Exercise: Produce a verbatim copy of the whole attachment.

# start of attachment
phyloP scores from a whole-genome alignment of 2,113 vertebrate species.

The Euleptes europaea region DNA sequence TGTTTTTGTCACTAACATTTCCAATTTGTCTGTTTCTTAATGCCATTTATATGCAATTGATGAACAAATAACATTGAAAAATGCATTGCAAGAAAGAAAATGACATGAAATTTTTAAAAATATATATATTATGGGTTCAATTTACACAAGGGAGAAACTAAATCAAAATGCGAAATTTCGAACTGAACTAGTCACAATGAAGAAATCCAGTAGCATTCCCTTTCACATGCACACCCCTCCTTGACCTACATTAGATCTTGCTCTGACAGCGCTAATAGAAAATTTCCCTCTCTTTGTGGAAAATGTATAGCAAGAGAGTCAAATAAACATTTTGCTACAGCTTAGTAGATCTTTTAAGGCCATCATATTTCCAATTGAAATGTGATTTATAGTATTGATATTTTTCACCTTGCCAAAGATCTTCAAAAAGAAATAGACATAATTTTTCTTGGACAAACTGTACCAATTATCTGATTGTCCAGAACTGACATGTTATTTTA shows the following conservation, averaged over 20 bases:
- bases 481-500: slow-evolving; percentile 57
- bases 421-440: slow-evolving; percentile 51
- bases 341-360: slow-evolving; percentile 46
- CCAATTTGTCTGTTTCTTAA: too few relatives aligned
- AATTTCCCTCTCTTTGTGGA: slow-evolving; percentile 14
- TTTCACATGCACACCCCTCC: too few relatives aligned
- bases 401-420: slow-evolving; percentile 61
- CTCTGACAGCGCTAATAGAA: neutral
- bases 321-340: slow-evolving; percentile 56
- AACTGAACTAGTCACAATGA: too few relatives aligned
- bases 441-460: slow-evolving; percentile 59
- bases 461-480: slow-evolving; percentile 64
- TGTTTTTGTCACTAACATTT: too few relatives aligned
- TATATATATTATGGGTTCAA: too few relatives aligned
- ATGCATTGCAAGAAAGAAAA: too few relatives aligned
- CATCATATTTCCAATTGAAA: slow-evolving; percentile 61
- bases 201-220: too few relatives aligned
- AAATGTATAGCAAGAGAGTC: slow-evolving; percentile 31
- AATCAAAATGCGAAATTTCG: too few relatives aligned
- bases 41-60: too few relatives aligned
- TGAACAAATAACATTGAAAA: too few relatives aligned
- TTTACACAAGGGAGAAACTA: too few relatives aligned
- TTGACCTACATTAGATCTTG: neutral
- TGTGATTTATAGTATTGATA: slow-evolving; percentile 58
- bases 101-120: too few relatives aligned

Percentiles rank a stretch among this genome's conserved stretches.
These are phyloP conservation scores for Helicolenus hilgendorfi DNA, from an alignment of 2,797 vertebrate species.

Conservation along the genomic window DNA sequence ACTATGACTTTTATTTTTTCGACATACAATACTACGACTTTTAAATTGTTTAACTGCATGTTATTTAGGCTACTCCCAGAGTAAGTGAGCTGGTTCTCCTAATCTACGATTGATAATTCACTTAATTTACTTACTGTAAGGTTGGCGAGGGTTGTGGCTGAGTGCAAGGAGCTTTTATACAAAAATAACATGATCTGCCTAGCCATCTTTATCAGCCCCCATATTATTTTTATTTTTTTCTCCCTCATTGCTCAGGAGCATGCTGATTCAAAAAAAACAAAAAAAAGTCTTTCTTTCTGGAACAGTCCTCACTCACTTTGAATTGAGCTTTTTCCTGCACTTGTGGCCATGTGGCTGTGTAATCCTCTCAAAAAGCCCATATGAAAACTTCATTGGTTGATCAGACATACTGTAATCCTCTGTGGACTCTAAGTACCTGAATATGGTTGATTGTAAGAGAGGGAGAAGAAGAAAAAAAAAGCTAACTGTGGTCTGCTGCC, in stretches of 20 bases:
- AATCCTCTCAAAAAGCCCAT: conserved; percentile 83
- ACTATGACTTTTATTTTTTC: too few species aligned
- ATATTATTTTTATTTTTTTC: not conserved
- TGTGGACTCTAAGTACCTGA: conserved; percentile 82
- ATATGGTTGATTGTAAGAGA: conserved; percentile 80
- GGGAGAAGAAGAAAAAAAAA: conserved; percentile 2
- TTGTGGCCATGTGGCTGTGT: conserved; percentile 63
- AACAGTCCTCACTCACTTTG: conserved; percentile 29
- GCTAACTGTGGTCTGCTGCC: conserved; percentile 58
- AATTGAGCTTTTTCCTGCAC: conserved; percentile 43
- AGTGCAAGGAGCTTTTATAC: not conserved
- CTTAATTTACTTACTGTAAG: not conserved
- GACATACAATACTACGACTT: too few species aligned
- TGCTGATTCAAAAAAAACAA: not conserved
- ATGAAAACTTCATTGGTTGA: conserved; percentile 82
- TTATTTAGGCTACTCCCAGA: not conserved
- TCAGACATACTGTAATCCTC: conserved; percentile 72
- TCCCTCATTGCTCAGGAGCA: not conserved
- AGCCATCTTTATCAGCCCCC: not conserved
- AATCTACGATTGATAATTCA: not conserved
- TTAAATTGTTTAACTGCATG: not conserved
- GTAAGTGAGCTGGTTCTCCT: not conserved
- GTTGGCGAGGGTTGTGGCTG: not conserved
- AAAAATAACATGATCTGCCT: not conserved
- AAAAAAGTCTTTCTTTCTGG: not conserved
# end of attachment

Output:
phyloP scores from a whole-genome alignment of 2,113 vertebrate species.

The Euleptes europaea region DNA sequence TGTTTTTGTCACTAACATTTCCAATTTGTCTGTTTCTTAATGCCATTTATATGCAATTGATGAACAAATAACATTGAAAAATGCATTGCAAGAAAGAAAATGACATGAAATTTTTAAAAATATATATATTATGGGTTCAATTTACACAAGGGAGAAACTAAATCAAAATGCGAAATTTCGAACTGAACTAGTCACAATGAAGAAATCCAGTAGCATTCCCTTTCACATGCACACCCCTCCTTGACCTACATTAGATCTTGCTCTGACAGCGCTAATAGAAAATTTCCCTCTCTTTGTGGAAAATGTATAGCAAGAGAGTCAAATAAACATTTTGCTACAGCTTAGTAGATCTTTTAAGGCCATCATATTTCCAATTGAAATGTGATTTATAGTATTGATATTTTTCACCTTGCCAAAGATCTTCAAAAAGAAATAGACATAATTTTTCTTGGACAAACTGTACCAATTATCTGATTGTCCAGAACTGACATGTTATTTTA shows the following conservation, averaged over 20 bases:
- bases 481-500: slow-evolving; percentile 57
- bases 421-440: slow-evolving; percentile 51
- bases 341-360: slow-evolving; percentile 46
- CCAATTTGTCTGTTTCTTAA: too few relatives aligned
- AATTTCCCTCTCTTTGTGGA: slow-evolving; percentile 14
- TTTCACATGCACACCCCTCC: too few relatives aligned
- bases 401-420: slow-evolving; percentile 61
- CTCTGACAGCGCTAATAGAA: neutral
- bases 321-340: slow-evolving; percentile 56
- AACTGAACTAGTCACAATGA: too few relatives aligned
- bases 441-460: slow-evolving; percentile 59
- bases 461-480: slow-evolving; percentile 64
- TGTTTTTGTCACTAACATTT: too few relatives aligned
- TATATATATTATGGGTTCAA: too few relatives aligned
- ATGCATTGCAAGAAAGAAAA: too few relatives aligned
- CATCATATTTCCAATTGAAA: slow-evolving; percentile 61
- bases 201-220: too few relatives aligned
- AAATGTATAGCAAGAGAGTC: slow-evolving; percentile 31
- AATCAAAATGCGAAATTTCG: too few relatives aligned
- bases 41-60: too few relatives aligned
- TGAACAAATAACATTGAAAA: too few relatives aligned
- TTTACACAAGGGAGAAACTA: too few relatives aligned
- TTGACCTACATTAGATCTTG: neutral
- TGTGATTTATAGTATTGATA: slow-evolving; percentile 58
- bases 101-120: too few relatives aligned

Percentiles rank a stretch among this genome's conserved stretches.
These are phyloP conservation scores for Helicolenus hilgendorfi DNA, from an alignment of 2,797 vertebrate species.

Conservation along the genomic window DNA sequence ACTATGACTTTTATTTTTTCGACATACAATACTACGACTTTTAAATTGTTTAACTGCATGTTATTTAGGCTACTCCCAGAGTAAGTGAGCTGGTTCTCCTAATCTACGATTGATAATTCACTTAATTTACTTACTGTAAGGTTGGCGAGGGTTGTGGCTGAGTGCAAGGAGCTTTTATACAAAAATAACATGATCTGCCTAGCCATCTTTATCAGCCCCCATATTATTTTTATTTTTTTCTCCCTCATTGCTCAGGAGCATGCTGATTCAAAAAAAACAAAAAAAAGTCTTTCTTTCTGGAACAGTCCTCACTCACTTTGAATTGAGCTTTTTCCTGCACTTGTGGCCATGTGGCTGTGTAATCCTCTCAAAAAGCCCATATGAAAACTTCATTGGTTGATCAGACATACTGTAATCCTCTGTGGACTCTAAGTACCTGAATATGGTTGATTGTAAGAGAGGGAGAAGAAGAAAAAAAAAGCTAACTGTGGTCTGCTGCC, in stretches of 20 bases:
- AATCCTCTCAAAAAGCCCAT: conserved; percentile 83
- ACTATGACTTTTATTTTTTC: too few species aligned
- ATATTATTTTTATTTTTTTC: not conserved
- TGTGGACTCTAAGTACCTGA: conserved; percentile 82
- ATATGGTTGATTGTAAGAGA: conserved; percentile 80
- GGGAGAAGAAGAAAAAAAAA: conserved; percentile 2
- TTGTGGCCATGTGGCTGTGT: conserved; percentile 63
- AACAGTCCTCACTCACTTTG: conserved; percentile 29
- GCTAACTGTGGTCTGCTGCC: conserved; percentile 58
- AATTGAGCTTTTTCCTGCAC: conserved; percentile 43
- AGTGCAAGGAGCTTTTATAC: not conserved
- CTTAATTTACTTACTGTAAG: not conserved
- GACATACAATACTACGACTT: too few species aligned
- TGCTGATTCAAAAAAAACAA: not conserved
- ATGAAAACTTCATTGGTTGA: conserved; percentile 82
- TTATTTAGGCTACTCCCAGA: not conserved
- TCAGACATACTGTAATCCTC: conserved; percentile 72
- TCCCTCATTGCTCAGGAGCA: not conserved
- AGCCATCTTTATCAGCCCCC: not conserved
- AATCTACGATTGATAATTCA: not conserved
- TTAAATTGTTTAACTGCATG: not conserved
- GTAAGTGAGCTGGTTCTCCT: not conserved
- GTTGGCGAGGGTTGTGGCTG: not conserved
- AAAAATAACATGATCTGCCT: not conserved
- AAAAAAGTCTTTCTTTCTGG: not conserved